Today the sun popped out, the temperature rose, and it was time to hit the road. I visited a couple spots in New Jersey I had marked on my map.
Labert Castle was the home of a wealthy silk merchant outside of Patterson, NJ. He had this castle built in 1892 with the wealth he accumulated from the silk industry.
You can see the city from the castle.
Inside is an atrium with surrounding balconies. These walls were once covered with the works of Rembrandt, Pissaro, Monet, Courbet, Renoir, Van Gogh and more. Unfortunately for the former silk baron, the business went belly up during a prolonged strike forcing him to sell most of his collection.
On the way up the stairs is this incredible stained glass window.
A room upstairs is filled with folk art and historical objects from the Patterson area.
The Great Falls of the Passaic River.
An Abandoned Baseball Stadium
Hinchliffe Stadium. One of only a few remaining Negro National League stadiums in the country, it stands vacant and dilapidated.
The stadium is best known for its role in professional baseball as home to the New York Black Yankees of the Negro National League in the 1930s and 1940s. It has been closed since 1997 and is listed on the National Register of Historic Places.
In September 1933, within their first Hinchliffe season, the New York Black Yankees played the Philadelphia Stars here in the Colored Championship of the Nation. They lost the championship, but not their momentum, opening the following season with an eight-game winning streak! The streak-ending ninth game with the Pittsburgh Crawfords came on July 28, 1934, a face-off that saw Hall-of-Famers Josh Gibson, Judy Johnson, James “Cool Papa” Bell, and Oscar Charleston all play in regular-season battle.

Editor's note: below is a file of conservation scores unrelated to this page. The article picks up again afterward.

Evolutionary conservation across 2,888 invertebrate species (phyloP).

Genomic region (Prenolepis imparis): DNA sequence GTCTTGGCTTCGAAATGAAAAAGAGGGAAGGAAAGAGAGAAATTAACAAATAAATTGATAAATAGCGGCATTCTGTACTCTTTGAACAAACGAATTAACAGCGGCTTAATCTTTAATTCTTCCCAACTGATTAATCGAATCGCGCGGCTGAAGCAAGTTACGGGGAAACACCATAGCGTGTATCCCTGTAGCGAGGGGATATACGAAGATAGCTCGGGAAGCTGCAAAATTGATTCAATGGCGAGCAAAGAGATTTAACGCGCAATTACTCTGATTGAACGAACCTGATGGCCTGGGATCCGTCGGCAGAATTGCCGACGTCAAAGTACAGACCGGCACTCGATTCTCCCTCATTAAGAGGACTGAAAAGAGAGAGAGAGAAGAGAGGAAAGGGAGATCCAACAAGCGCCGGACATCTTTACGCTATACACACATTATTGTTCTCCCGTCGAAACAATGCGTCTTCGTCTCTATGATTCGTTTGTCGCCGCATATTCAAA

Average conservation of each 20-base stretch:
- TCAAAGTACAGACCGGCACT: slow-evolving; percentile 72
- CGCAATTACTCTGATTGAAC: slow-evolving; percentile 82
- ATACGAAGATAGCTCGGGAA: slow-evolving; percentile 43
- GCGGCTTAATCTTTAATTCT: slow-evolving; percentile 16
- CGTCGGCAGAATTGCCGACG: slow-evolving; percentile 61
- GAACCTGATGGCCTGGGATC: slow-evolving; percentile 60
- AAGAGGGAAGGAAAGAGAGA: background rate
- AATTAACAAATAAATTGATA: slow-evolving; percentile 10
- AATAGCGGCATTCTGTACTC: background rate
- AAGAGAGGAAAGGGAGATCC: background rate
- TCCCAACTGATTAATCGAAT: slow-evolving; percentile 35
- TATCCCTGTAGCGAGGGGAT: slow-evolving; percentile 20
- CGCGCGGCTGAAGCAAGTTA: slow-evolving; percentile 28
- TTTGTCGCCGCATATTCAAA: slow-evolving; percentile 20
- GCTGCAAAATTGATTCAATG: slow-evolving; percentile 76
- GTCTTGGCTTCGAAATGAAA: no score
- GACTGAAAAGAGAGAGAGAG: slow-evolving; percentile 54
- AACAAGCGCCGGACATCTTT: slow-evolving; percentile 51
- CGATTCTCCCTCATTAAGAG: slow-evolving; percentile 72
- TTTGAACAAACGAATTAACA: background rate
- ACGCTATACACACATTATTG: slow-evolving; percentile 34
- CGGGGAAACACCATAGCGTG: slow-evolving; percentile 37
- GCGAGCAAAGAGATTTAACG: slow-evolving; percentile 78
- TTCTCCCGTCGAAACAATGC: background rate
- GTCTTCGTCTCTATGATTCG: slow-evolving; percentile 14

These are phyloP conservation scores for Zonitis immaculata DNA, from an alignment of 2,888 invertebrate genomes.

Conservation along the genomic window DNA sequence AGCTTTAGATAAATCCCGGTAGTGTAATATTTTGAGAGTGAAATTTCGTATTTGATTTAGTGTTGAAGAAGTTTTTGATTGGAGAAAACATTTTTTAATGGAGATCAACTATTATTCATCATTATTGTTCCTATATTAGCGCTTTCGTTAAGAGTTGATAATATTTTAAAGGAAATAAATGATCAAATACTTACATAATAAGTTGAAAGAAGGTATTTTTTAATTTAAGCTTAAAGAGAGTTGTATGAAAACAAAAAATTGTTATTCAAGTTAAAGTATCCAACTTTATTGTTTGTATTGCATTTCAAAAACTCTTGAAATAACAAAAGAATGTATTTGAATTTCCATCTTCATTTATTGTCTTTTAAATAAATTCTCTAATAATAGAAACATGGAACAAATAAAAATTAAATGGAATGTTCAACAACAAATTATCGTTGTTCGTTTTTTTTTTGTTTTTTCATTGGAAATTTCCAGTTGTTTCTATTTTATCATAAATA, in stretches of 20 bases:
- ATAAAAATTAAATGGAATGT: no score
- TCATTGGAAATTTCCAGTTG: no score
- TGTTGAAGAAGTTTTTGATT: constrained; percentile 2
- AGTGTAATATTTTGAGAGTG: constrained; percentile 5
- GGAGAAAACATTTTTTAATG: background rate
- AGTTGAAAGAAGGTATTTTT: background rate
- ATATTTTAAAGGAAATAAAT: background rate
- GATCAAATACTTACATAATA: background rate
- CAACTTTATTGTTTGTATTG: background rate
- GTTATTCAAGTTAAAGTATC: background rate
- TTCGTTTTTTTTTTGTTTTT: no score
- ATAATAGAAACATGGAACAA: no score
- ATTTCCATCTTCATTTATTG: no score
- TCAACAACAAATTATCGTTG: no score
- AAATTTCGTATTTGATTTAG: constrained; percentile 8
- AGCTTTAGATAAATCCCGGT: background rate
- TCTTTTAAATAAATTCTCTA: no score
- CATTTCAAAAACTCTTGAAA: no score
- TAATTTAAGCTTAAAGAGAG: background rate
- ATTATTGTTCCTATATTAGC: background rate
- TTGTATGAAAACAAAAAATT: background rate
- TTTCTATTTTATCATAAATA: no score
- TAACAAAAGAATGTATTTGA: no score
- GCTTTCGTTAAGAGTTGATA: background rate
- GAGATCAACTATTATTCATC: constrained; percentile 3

Rain disappointingly ended the game after 7 1/2 innings, but not before Crawfords’ star Gibson and Yankee Bob Clark had both hit powerful home runs, Gibson’s contributing to his League championship home-run record for that year.
On July 13, 1935, Elmer McDuffy pitched an 8-0 no-hitter at Hinchliffe Stadium against the House of David. According to the Paterson Evening News, it was “the first time such a feat had ever been turned in by by the Negro club in this territory.”
Paterson’s favorite son, Hall-of-Famer Larry Doby, was to be picked up by the Cleveland Indians in 1947 and break the American League color barrier. But what hometown fan can resist imagining that for the five years he was an Eagle, maybe-just maybe-he faced off at least once against the Black Yankees at Hinchliffe? via
The New York Cubans called Hinchliffe Stadium home in their second season in the Negro National League (1936). The team featured Cubans star Martin Dihigo (HOF 1977), a resourceful ballplayer who played all nine positions at various points in his career. Dihigo was a whirlwind. He began as a second baseman, but found his true talents on the pitching mound. Paterson rooters came out June 6, 1936, to marvel at his prowess as the Cubans faced their league rivals, the Newark Eagles, with two future Hall-of-Famers in the lineup: third baseman Ray Dandridge (HOF 1987) and shortstop Willie Wells (HOF 1997). The right-handed Dihigo struck out six Newark batters in the course of the game, and then proved he was a threat with the bat too by hitting a solo home run en route to a 12-5 victory for the Cubans! via